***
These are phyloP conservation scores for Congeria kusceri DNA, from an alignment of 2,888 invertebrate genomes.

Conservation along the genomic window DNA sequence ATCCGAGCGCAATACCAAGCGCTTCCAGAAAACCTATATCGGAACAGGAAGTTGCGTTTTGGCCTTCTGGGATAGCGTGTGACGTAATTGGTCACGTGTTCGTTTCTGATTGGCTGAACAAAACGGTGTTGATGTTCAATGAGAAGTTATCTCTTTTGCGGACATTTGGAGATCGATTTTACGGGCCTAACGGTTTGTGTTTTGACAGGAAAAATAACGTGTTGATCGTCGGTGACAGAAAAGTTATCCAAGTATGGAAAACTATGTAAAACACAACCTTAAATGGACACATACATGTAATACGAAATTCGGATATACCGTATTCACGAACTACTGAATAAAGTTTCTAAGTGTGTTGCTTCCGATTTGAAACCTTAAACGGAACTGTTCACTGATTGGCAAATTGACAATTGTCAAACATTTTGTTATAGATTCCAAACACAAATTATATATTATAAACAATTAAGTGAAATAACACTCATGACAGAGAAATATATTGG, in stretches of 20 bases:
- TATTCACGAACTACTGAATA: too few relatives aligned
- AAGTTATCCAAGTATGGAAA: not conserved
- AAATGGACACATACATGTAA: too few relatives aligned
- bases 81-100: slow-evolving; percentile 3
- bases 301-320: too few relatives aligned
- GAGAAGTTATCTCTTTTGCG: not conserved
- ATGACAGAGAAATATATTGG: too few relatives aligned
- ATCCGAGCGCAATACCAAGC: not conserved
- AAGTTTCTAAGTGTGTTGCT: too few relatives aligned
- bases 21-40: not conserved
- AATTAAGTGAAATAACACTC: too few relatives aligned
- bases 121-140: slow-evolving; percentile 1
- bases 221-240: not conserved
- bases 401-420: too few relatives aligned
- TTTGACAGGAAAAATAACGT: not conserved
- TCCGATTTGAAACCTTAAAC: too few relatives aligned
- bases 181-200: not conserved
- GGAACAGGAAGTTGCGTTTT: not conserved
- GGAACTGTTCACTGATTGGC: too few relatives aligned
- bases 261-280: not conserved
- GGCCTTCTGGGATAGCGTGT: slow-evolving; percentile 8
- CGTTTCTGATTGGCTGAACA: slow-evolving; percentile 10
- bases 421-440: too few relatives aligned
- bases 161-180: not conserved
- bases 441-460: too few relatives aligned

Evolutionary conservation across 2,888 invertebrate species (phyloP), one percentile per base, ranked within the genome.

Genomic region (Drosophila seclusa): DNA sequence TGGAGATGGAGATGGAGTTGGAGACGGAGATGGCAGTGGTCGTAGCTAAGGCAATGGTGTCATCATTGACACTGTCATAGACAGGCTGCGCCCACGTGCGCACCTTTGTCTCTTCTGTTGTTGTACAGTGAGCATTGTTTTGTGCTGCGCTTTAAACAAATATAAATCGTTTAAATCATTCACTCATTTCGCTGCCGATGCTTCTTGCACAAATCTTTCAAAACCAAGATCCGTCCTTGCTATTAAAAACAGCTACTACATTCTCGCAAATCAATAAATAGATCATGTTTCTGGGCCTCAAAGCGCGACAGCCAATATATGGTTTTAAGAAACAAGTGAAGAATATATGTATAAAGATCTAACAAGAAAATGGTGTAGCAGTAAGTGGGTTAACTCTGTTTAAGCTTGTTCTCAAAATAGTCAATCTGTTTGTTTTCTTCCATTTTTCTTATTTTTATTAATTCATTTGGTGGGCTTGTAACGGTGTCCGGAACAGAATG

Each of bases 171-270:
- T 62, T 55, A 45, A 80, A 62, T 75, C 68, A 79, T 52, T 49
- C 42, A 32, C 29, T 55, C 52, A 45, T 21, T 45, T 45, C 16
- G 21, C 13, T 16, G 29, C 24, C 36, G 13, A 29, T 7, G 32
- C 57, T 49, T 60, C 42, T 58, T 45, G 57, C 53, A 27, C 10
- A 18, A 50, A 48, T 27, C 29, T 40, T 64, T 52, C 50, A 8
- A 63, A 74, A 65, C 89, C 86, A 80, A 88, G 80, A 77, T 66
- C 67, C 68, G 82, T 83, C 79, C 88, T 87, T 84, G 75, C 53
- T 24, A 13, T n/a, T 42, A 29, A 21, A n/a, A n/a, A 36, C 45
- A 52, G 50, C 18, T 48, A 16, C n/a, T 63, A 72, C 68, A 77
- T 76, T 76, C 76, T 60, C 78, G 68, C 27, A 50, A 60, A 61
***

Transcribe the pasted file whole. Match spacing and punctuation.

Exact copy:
These are phyloP conservation scores for Congeria kusceri DNA, from an alignment of 2,888 invertebrate genomes.

Conservation along the genomic window DNA sequence ATCCGAGCGCAATACCAAGCGCTTCCAGAAAACCTATATCGGAACAGGAAGTTGCGTTTTGGCCTTCTGGGATAGCGTGTGACGTAATTGGTCACGTGTTCGTTTCTGATTGGCTGAACAAAACGGTGTTGATGTTCAATGAGAAGTTATCTCTTTTGCGGACATTTGGAGATCGATTTTACGGGCCTAACGGTTTGTGTTTTGACAGGAAAAATAACGTGTTGATCGTCGGTGACAGAAAAGTTATCCAAGTATGGAAAACTATGTAAAACACAACCTTAAATGGACACATACATGTAATACGAAATTCGGATATACCGTATTCACGAACTACTGAATAAAGTTTCTAAGTGTGTTGCTTCCGATTTGAAACCTTAAACGGAACTGTTCACTGATTGGCAAATTGACAATTGTCAAACATTTTGTTATAGATTCCAAACACAAATTATATATTATAAACAATTAAGTGAAATAACACTCATGACAGAGAAATATATTGG, in stretches of 20 bases:
- TATTCACGAACTACTGAATA: too few relatives aligned
- AAGTTATCCAAGTATGGAAA: not conserved
- AAATGGACACATACATGTAA: too few relatives aligned
- bases 81-100: slow-evolving; percentile 3
- bases 301-320: too few relatives aligned
- GAGAAGTTATCTCTTTTGCG: not conserved
- ATGACAGAGAAATATATTGG: too few relatives aligned
- ATCCGAGCGCAATACCAAGC: not conserved
- AAGTTTCTAAGTGTGTTGCT: too few relatives aligned
- bases 21-40: not conserved
- AATTAAGTGAAATAACACTC: too few relatives aligned
- bases 121-140: slow-evolving; percentile 1
- bases 221-240: not conserved
- bases 401-420: too few relatives aligned
- TTTGACAGGAAAAATAACGT: not conserved
- TCCGATTTGAAACCTTAAAC: too few relatives aligned
- bases 181-200: not conserved
- GGAACAGGAAGTTGCGTTTT: not conserved
- GGAACTGTTCACTGATTGGC: too few relatives aligned
- bases 261-280: not conserved
- GGCCTTCTGGGATAGCGTGT: slow-evolving; percentile 8
- CGTTTCTGATTGGCTGAACA: slow-evolving; percentile 10
- bases 421-440: too few relatives aligned
- bases 161-180: not conserved
- bases 441-460: too few relatives aligned

Evolutionary conservation across 2,888 invertebrate species (phyloP), one percentile per base, ranked within the genome.

Genomic region (Drosophila seclusa): DNA sequence TGGAGATGGAGATGGAGTTGGAGACGGAGATGGCAGTGGTCGTAGCTAAGGCAATGGTGTCATCATTGACACTGTCATAGACAGGCTGCGCCCACGTGCGCACCTTTGTCTCTTCTGTTGTTGTACAGTGAGCATTGTTTTGTGCTGCGCTTTAAACAAATATAAATCGTTTAAATCATTCACTCATTTCGCTGCCGATGCTTCTTGCACAAATCTTTCAAAACCAAGATCCGTCCTTGCTATTAAAAACAGCTACTACATTCTCGCAAATCAATAAATAGATCATGTTTCTGGGCCTCAAAGCGCGACAGCCAATATATGGTTTTAAGAAACAAGTGAAGAATATATGTATAAAGATCTAACAAGAAAATGGTGTAGCAGTAAGTGGGTTAACTCTGTTTAAGCTTGTTCTCAAAATAGTCAATCTGTTTGTTTTCTTCCATTTTTCTTATTTTTATTAATTCATTTGGTGGGCTTGTAACGGTGTCCGGAACAGAATG

Each of bases 171-270:
- T 62, T 55, A 45, A 80, A 62, T 75, C 68, A 79, T 52, T 49
- C 42, A 32, C 29, T 55, C 52, A 45, T 21, T 45, T 45, C 16
- G 21, C 13, T 16, G 29, C 24, C 36, G 13, A 29, T 7, G 32
- C 57, T 49, T 60, C 42, T 58, T 45, G 57, C 53, A 27, C 10
- A 18, A 50, A 48, T 27, C 29, T 40, T 64, T 52, C 50, A 8
- A 63, A 74, A 65, C 89, C 86, A 80, A 88, G 80, A 77, T 66
- C 67, C 68, G 82, T 83, C 79, C 88, T 87, T 84, G 75, C 53
- T 24, A 13, T n/a, T 42, A 29, A 21, A n/a, A n/a, A 36, C 45
- A 52, G 50, C 18, T 48, A 16, C n/a, T 63, A 72, C 68, A 77
- T 76, T 76, C 76, T 60, C 78, G 68, C 27, A 50, A 60, A 61